LARAMIE — For all the changes that are seemingly coming to Wyoming’s offense, some things will stay the same under first-year coordinator Tim Polasek.
That includes utilizing a position that’s getting closer and closer to extinction in college football: the fullback. And one of the Cowboy State’s own figures to play a significant role in that.
Freshman Caleb Driskill has been a standout at the position this spring, Polasek said. So much so that he could be the frontrunner to take over for another in-state product, Torrington native Skyler Miller, a senior last season who opted not to return to UW for another year of competition.
“He’s one of the top guys that comes to mind that, not surprises, but just he improves fast,” Polasek said of Driskill. “The way we double-rep, he’s having to do some things that he normally wouldn’t do for us, which has really helped his football acumen, his football knowledge and his football IQ. He can handle a lot mentally.”
Driskill hails from Gillette, where he played his high school ball for Thunder Basin. He starred as a linebacker for the Bolts, earning the Star-Tribune’s Super 25 Defensive Player of the Year honor after averaging north of 12 tackles per game as a senior in 2019, but was recruited to UW as a fullback. After redshirting last season, Driskill is up to 235 pounds on his 6-foot-2 frame and is putting himself in position for his first stint of playing time for the Cowboys next season.
UW won’t always have a fullback on the field. Certain personnel groupings may call for an extra receiver or multiple tight ends. Sheridan native Parker Christensen, who moved to the top of the depth chart at the position by the end of last season, could also line up there as a hybrid fullback/H-back depending on the situation.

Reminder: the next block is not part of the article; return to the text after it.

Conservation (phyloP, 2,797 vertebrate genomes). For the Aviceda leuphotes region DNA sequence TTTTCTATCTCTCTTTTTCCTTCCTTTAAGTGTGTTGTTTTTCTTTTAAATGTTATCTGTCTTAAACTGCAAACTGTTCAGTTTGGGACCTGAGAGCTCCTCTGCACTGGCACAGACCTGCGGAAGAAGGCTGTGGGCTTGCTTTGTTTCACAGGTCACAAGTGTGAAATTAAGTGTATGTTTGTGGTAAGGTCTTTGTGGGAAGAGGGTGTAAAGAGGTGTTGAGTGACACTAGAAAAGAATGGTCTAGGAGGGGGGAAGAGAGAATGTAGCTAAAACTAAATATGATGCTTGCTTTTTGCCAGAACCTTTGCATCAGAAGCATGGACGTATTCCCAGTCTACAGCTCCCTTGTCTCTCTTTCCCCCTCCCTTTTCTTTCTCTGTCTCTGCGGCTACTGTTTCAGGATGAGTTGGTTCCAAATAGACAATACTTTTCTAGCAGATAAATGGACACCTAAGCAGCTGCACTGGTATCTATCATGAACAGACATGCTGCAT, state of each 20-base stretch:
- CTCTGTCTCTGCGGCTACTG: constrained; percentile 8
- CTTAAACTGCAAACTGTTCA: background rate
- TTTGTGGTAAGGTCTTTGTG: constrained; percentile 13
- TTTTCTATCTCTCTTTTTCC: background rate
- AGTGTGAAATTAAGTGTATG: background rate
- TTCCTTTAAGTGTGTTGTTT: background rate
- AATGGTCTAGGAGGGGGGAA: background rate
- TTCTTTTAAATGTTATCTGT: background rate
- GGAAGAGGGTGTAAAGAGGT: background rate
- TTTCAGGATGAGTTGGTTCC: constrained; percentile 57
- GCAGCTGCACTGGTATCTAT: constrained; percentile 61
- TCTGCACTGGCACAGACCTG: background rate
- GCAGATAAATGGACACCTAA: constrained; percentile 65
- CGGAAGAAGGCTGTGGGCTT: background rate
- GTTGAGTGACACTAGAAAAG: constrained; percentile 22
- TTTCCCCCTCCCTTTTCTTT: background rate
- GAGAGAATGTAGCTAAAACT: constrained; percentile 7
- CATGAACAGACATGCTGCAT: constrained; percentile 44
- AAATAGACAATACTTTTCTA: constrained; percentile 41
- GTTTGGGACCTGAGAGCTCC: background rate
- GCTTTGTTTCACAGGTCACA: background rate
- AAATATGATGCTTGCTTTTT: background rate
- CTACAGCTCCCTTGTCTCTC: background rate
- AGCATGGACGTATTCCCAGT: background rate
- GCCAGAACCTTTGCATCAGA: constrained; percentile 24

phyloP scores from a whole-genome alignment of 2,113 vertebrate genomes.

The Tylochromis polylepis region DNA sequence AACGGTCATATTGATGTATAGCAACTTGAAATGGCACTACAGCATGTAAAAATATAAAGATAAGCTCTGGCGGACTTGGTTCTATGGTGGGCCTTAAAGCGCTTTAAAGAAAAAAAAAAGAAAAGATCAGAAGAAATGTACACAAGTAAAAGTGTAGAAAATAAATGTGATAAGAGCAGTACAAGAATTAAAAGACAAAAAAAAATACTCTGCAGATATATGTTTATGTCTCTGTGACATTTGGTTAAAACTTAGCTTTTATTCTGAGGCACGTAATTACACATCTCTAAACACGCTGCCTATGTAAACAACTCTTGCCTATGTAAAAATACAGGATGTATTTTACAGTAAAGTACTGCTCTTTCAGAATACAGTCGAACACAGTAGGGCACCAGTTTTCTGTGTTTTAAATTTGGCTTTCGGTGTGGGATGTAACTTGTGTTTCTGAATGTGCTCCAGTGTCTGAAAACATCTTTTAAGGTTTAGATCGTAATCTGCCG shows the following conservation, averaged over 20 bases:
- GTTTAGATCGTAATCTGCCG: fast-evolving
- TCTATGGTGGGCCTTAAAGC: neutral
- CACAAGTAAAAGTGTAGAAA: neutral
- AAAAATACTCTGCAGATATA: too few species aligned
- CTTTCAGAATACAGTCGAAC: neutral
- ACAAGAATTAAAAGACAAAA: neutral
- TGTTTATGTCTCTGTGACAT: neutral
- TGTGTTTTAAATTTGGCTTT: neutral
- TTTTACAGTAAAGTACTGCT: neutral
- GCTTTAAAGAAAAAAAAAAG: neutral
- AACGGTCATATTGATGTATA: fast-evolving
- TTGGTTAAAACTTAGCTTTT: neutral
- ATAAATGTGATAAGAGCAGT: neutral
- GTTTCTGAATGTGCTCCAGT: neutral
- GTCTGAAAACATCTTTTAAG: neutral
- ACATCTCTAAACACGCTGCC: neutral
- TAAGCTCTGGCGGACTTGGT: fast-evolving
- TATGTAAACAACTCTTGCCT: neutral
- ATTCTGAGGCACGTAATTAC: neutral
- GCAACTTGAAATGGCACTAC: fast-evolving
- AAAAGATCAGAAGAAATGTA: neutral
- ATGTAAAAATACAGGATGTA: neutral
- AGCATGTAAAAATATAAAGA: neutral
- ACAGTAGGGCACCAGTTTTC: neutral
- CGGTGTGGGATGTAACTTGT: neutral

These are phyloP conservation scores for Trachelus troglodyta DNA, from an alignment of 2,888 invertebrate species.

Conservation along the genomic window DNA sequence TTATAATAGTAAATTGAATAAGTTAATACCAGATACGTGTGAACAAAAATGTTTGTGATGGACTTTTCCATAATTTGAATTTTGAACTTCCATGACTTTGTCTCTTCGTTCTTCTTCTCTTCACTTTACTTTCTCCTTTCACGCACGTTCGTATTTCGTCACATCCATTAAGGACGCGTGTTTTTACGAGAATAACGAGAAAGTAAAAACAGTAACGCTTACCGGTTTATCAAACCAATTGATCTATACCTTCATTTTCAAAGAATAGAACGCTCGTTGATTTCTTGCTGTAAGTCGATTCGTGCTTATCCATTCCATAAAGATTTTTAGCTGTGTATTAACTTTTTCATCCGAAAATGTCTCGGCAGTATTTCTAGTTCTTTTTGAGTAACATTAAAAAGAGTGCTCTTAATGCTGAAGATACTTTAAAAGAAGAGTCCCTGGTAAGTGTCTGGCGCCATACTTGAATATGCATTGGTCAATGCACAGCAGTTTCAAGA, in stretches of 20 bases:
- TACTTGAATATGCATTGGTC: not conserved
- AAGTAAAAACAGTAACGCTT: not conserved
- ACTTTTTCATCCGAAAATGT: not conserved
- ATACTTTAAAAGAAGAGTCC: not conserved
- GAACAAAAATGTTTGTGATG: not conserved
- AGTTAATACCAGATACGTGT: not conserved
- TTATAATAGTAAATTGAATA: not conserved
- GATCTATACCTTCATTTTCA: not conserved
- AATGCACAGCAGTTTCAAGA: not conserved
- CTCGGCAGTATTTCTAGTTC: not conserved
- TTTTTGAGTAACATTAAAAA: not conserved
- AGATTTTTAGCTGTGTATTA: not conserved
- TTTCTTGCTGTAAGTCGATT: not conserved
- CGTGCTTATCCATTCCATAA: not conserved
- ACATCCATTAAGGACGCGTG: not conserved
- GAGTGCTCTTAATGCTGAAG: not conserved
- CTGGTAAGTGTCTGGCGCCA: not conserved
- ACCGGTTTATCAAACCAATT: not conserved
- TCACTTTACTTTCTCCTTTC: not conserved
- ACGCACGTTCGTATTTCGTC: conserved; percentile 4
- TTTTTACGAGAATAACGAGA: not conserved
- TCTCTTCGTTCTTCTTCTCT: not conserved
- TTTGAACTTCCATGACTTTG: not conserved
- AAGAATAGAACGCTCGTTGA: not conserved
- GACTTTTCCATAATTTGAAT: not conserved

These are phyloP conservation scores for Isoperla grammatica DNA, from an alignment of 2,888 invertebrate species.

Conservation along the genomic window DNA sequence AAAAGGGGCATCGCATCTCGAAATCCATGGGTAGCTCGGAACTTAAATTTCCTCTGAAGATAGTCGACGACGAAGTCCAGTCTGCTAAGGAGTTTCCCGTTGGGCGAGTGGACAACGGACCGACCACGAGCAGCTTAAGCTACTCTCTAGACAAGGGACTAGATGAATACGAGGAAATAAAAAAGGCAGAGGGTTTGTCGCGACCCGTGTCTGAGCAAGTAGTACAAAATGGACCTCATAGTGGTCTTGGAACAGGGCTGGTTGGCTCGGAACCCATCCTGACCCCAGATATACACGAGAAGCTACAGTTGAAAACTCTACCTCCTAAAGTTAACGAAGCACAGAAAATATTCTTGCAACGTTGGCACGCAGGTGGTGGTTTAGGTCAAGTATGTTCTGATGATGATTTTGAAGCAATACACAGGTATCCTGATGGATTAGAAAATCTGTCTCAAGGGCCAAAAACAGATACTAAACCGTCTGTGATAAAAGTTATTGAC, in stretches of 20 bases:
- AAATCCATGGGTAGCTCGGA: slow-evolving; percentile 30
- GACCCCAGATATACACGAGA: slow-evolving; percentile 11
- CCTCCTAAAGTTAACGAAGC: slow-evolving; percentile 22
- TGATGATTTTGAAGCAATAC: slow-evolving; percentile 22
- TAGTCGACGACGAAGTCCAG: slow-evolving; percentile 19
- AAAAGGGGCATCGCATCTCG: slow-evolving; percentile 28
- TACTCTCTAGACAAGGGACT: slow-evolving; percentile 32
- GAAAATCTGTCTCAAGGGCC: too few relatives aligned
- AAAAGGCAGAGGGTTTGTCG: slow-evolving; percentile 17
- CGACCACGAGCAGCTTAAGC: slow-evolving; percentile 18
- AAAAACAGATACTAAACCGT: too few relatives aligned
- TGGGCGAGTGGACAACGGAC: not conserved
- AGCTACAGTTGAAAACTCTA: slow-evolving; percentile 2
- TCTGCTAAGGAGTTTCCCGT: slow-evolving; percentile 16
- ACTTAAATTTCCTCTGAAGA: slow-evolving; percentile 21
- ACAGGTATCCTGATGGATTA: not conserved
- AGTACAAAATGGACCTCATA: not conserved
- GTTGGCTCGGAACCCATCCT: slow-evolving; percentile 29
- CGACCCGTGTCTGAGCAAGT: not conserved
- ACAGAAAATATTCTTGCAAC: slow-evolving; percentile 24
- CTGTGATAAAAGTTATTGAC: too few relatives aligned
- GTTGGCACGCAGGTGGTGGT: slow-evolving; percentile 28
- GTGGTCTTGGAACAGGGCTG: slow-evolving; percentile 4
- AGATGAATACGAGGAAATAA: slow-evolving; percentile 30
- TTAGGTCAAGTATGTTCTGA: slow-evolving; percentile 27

But when the Cowboys need a lead blocker in the run game, Driskill could very well fit the bill.
“He’s a Cowboy tough guy,” Polasek said. “I think that kid is going to carve out a role for us. I see him being a part of what we do obviously. We’re going to be a team that wants to run the football.”
Cross-training up front
After the amount of attrition UW’s defensive line experienced last fall, the Cowboys are preparing for anything up front.
Sophomore Cole Godbout is back at nose tackle this spring after starting five games there last season, but he said he’s also been repping at defensive tackle in case he’s needed there at some point. And he’s not the only one.
“All of us have been cross-training this year just so if one of us goes down, we’re able to play both positions,” Godbout said.
That happened plenty along the defensive line a season ago. Between four opt-outs (Solomon Byrd, Mario Mora, Davon Wells-Ross, Claude Cole), two injuries (Garrett Crall and Ravontae Holt) and a suspension (Victor Jones), the group was without seven of its regulars at one point or another.
The line has most of its depth back with all of the opt-outs having rejoined the team, though Holt (ACL surgery recovery) isn’t practicing this spring. Jones is not currently with the team. UW coach Craig Bohl has said his status will be re-evaluated after the spring.
Unproven depth out wide
UW has no shortage of options at receiver, but the Cowboys still need to find enough that can consistently perform once the fall rolls around.
That’s particularly true now that UW has lost some of its veteran wideouts.
Sixth-year senior Ayden Eberhardt, who led the Cowboys with 16 receptions last season, is the unquestioned leader of the group, but another starter, Dontae Crow, transferred this offseason. More attrition came recently when junior Gunner Gentry suffered a knee injury that could keep him out all fall.
Freshman Isaiah Neyor broke out as a big-play threat last year, but only one other receiver on the active roster, fellow freshman Devin Jennings (1), has caught a pass in college. Freshmen Alex Brown, Josh Cobbs and Tyrese Grant and sophomores Wyatt Wieland and Chance Hofer are among the other receivers working to prove themselves this spring, though Eberhardt likes the youngsters’ potential.